Second Life: So what was it like having a female villain?
Willis: It was kind of weird. John McClane’s never hit a woman, and I’ve never hit a woman in real life, and fortunately, I never really made contact with Maggie Q, although she made contact with me a couple of times. It’s odd, it’s really odd. John McClane comments on it that he’s never hit a woman, but he’s going to have to make an exception in this case.

Second Life: There was a rumor that you had to take a hiatus because something happened when Maggie Q or her stunt double hit you?
Willis: The stunt double. It was the first shot of the day and Maggie Q’s stunt double just mistimed the stunt and kicked me in the head with two high-heeled boots. I didn’t take a hiatus; I went to the doctor’s, I got stitched up and I took the rest of the day off, but I was back to work the next day. There are a couple of shots actually in this film; I think there’s a shot where I’m talking to Cliff Curtis’s character, who played Special Agent Bowman who was the Head of the FBI in this film, where you can actually see those stitches, you know, in my forehead, around my eyes. The actual stitches from getting kicked in the head, there were about 15 on the outside and about 28 on the inside. When the DVD comes out you’ll certainly be able to see it and see all the… Yeah, the plastic surgeon that sewed me up thought he had a sense of humor and he kind of looked at this cut open and he said, “Okay, now that’s your skin and that red part there is the muscle and that white part down there is your skull.”

Second Life: What kind of energy does a younger director like Len Wiseman bring to the mix:?
Willis: He really brings a fresh set of eyes. He was 16 years old when the first film came out. He admitted to making his own version of “Die Hard,” him and his friends, which we ended up calling “The Len Wiseman 1988 Backyard Die Hard.” He hasn’t shown it to us yet, but he was telling me a little bit about it today and he said that his dad helped him out and they actually figured out a way to kind of rig up some, some… like a poor man’s process of squib hits, little zip lock bags of Hershey’s syrup mixed with food dye and little firecrackers. I don’t recommend this for anybody at home. I would say that. His dad hooked it up to some type of battery and they actually did squib hits, but we’re trying to get him to put it on the supplemental disk.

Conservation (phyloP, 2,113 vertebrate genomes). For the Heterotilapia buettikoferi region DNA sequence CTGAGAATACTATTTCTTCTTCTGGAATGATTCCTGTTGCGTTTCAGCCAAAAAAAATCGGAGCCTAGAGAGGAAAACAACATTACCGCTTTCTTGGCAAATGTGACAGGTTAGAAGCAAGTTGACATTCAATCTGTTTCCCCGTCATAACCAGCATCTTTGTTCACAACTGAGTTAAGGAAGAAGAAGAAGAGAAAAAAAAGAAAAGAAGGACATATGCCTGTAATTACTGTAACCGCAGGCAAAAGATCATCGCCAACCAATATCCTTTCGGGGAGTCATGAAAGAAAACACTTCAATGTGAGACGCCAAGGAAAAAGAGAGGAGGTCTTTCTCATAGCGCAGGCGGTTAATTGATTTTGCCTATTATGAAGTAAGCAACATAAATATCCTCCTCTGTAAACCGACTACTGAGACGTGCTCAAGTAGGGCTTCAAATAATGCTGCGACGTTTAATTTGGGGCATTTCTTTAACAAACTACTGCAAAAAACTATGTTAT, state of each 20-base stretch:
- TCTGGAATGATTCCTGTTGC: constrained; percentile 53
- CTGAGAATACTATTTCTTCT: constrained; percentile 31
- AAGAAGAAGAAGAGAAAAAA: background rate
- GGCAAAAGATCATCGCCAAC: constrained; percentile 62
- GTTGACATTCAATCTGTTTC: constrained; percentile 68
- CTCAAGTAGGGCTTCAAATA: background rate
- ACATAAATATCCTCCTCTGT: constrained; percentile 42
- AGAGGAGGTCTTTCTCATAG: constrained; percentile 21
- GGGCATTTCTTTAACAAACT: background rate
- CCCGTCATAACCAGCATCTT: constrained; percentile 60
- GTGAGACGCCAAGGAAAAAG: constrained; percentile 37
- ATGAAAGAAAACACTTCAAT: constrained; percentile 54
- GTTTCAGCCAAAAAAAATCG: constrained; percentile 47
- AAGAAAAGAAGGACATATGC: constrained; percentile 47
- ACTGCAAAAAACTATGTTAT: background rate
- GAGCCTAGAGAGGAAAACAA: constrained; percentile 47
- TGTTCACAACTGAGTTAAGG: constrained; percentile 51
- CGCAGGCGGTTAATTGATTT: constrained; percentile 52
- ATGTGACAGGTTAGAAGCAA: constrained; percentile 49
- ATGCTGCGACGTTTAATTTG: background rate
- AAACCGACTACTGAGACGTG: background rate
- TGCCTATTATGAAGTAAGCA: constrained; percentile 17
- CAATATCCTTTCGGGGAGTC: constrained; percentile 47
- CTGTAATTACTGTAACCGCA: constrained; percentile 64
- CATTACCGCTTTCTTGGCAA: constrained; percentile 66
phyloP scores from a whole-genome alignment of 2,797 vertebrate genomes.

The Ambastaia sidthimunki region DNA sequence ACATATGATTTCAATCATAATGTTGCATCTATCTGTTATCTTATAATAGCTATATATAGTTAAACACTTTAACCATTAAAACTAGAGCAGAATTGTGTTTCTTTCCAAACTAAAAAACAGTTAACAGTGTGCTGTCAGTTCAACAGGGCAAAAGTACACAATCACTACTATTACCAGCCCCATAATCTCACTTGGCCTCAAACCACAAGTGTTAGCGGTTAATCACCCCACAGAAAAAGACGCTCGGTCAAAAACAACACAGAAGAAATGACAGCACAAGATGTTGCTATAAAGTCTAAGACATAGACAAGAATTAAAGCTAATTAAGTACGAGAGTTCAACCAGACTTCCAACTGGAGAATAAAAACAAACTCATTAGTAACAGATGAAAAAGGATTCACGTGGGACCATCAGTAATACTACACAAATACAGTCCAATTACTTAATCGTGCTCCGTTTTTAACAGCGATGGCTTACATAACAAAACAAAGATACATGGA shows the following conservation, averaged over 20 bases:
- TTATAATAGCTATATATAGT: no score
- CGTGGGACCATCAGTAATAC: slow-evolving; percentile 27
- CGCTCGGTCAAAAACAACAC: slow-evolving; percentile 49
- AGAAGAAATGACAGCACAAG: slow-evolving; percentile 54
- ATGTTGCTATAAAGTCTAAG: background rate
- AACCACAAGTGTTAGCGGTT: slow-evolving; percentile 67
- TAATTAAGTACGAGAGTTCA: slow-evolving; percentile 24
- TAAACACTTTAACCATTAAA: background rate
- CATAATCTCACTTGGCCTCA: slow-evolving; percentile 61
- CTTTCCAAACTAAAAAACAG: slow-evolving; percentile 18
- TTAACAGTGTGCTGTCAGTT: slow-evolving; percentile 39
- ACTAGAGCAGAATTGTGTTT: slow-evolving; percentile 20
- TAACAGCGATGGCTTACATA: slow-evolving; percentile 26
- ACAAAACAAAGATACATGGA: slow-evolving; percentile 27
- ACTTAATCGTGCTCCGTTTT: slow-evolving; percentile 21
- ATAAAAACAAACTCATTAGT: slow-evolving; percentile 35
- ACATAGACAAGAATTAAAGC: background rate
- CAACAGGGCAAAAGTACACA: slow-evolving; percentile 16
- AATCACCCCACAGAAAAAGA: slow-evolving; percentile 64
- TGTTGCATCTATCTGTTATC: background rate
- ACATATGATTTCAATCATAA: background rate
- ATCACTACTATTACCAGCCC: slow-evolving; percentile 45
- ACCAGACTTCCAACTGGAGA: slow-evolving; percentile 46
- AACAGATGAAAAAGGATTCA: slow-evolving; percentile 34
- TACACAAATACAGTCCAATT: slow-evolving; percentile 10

Second Life: Is there a favorite scene in the movie that you consider as iconic as what was in the first movie?
Willis: Well, I like the first what I call high-tech warfare scene. It’s kind of a running gun battle between John McClane and, at that particular point in the film, unknown high-tech bad guys, assassins who have come to kill Justin Long. I like the kills in that one. There’s a great set piece in the middle of the film which is a very expensive take with Maggie Q that is particularly brutal, and really the only CGI in the film has to do with an F35 which is new version of a Harrier Jet which can hover and stay stationary and move laterally, because there’s some rule about not flying a jet 25 feet off the deck in the streets of downtown Washington, DC. You would think that they would… come on, you know, it’s “Die Hard” and you would think that they would give us a little latitude. But I actually do battle with a, with an F-35 jet, some of which you see in some of the trailers.

Second Life: Well, I’m glad you bring the whole CGI aspect up, because I think what’s so unique in this crowded movie marketplace is the fact that this movie is just all grit in your face, and everything else comparatively is all thrown into a computer and just sort of drummed up, to a certain degree. Here, we’ve got some real grit and some real action.
Willis: And it really is. I would say that if I had to describe this episode of “Die Hard” in any way, in any simple way, it’s an old school action movie. In a sense, Len Wiseman brought “Die Hard” into the 21st century but he also… we also made a very old school film that, the technology aside, could have taken place in the, in the ’80s in terms of the actual fights.